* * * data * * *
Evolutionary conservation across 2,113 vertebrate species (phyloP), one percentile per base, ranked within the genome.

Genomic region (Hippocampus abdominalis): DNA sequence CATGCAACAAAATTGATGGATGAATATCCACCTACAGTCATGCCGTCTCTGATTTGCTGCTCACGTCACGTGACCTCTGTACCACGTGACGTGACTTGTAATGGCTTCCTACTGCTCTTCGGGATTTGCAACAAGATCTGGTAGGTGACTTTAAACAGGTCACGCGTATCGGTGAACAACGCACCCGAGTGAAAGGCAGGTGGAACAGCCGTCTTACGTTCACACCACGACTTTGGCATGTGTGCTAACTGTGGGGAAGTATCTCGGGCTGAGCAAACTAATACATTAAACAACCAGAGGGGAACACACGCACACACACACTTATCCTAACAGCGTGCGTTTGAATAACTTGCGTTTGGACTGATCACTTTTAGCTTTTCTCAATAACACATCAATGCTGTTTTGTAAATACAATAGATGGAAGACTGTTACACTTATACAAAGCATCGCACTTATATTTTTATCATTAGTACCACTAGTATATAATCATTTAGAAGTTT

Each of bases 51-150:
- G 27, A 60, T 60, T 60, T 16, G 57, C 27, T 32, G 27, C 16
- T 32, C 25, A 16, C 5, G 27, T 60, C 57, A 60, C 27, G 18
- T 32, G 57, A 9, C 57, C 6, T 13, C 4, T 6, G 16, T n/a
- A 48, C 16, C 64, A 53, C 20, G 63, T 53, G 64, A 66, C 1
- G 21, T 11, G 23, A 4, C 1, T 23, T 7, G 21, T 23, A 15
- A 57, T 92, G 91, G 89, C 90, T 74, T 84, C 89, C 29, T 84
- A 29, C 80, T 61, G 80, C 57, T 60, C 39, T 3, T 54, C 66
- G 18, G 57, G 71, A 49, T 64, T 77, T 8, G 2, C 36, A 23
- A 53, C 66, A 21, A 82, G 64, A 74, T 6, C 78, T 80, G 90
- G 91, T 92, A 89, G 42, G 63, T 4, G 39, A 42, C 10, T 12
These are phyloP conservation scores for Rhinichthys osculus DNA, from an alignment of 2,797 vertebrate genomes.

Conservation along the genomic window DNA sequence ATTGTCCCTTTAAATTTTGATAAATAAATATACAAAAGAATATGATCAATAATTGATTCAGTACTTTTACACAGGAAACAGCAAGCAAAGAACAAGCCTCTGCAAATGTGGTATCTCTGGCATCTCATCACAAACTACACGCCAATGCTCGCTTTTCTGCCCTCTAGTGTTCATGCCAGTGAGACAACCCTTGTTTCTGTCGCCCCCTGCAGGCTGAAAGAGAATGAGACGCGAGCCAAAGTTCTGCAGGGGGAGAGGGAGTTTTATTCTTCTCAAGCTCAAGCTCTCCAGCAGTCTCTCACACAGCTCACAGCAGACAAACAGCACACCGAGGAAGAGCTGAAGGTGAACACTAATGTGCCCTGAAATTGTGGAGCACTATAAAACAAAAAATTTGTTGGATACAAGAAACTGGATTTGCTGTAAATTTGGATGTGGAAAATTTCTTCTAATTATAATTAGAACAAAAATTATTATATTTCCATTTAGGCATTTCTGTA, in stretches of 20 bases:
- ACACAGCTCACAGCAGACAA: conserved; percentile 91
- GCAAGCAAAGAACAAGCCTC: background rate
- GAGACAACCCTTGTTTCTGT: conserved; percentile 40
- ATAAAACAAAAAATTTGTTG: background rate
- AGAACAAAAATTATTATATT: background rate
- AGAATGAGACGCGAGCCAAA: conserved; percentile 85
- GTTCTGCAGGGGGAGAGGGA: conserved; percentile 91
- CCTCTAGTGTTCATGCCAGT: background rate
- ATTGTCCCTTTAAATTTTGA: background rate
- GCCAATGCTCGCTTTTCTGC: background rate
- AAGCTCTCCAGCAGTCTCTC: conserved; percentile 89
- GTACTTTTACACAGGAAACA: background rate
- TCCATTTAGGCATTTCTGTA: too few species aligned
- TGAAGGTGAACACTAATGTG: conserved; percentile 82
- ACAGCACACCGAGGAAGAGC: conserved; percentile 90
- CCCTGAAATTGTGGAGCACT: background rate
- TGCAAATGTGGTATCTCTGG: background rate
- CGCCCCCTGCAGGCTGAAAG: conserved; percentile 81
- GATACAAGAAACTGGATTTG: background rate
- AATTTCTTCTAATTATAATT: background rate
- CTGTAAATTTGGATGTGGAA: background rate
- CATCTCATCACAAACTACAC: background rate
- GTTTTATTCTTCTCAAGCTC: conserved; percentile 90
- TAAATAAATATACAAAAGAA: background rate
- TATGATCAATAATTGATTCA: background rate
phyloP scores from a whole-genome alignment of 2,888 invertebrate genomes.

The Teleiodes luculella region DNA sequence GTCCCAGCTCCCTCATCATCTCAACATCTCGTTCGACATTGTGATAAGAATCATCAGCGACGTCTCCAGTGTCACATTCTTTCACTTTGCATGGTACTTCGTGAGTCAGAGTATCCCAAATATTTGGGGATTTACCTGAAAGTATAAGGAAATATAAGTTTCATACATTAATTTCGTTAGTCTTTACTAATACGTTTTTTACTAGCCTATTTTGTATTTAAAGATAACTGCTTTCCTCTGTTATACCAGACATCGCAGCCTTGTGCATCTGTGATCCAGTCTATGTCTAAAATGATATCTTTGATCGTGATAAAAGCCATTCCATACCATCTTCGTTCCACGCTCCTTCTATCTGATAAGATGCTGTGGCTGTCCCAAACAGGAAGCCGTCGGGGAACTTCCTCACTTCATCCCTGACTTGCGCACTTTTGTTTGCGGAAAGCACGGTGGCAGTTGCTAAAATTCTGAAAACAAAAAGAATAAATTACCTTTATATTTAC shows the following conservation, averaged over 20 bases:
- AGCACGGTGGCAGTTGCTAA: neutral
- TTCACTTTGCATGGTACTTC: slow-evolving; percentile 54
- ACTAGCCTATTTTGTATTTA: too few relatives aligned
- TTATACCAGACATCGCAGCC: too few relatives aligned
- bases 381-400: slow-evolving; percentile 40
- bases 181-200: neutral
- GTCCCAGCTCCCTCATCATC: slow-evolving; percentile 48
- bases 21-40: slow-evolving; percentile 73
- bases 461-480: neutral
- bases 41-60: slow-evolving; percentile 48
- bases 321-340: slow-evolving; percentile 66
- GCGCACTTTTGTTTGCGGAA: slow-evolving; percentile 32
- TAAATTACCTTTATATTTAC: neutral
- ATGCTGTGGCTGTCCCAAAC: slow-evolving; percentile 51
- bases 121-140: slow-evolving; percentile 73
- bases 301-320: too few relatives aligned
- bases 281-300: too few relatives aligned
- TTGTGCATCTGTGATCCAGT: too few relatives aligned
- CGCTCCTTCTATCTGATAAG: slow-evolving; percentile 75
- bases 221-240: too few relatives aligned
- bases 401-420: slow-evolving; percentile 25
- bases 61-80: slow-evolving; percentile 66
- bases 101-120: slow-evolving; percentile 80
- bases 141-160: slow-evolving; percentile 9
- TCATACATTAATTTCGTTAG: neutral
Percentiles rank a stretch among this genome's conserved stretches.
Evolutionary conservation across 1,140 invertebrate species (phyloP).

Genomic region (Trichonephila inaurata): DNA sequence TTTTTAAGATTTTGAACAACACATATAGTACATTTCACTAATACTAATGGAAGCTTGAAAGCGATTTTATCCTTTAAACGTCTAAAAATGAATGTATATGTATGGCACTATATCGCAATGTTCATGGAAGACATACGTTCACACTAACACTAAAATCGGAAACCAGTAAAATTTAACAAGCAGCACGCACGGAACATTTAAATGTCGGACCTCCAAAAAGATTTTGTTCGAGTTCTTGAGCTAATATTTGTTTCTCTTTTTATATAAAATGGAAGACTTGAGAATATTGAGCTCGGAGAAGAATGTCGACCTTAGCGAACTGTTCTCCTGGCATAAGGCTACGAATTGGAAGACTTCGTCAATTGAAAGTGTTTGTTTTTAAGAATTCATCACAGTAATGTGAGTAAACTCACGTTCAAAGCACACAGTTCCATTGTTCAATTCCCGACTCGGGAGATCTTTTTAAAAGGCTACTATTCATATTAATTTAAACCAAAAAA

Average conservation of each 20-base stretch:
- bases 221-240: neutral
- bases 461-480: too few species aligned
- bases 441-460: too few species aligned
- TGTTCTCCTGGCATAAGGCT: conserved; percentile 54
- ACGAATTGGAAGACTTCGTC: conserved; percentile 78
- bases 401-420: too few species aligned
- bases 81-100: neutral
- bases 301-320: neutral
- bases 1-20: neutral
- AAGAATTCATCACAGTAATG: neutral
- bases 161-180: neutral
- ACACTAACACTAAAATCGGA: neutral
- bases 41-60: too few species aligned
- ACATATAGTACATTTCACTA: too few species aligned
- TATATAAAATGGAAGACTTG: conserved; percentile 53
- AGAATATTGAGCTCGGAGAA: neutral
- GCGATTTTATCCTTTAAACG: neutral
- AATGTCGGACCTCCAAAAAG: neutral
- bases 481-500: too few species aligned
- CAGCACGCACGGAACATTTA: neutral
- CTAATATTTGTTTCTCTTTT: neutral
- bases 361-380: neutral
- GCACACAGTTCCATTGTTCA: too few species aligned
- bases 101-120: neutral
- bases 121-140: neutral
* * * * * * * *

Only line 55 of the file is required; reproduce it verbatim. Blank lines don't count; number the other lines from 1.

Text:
- TAAATTACCTTTATATTTAC: neutral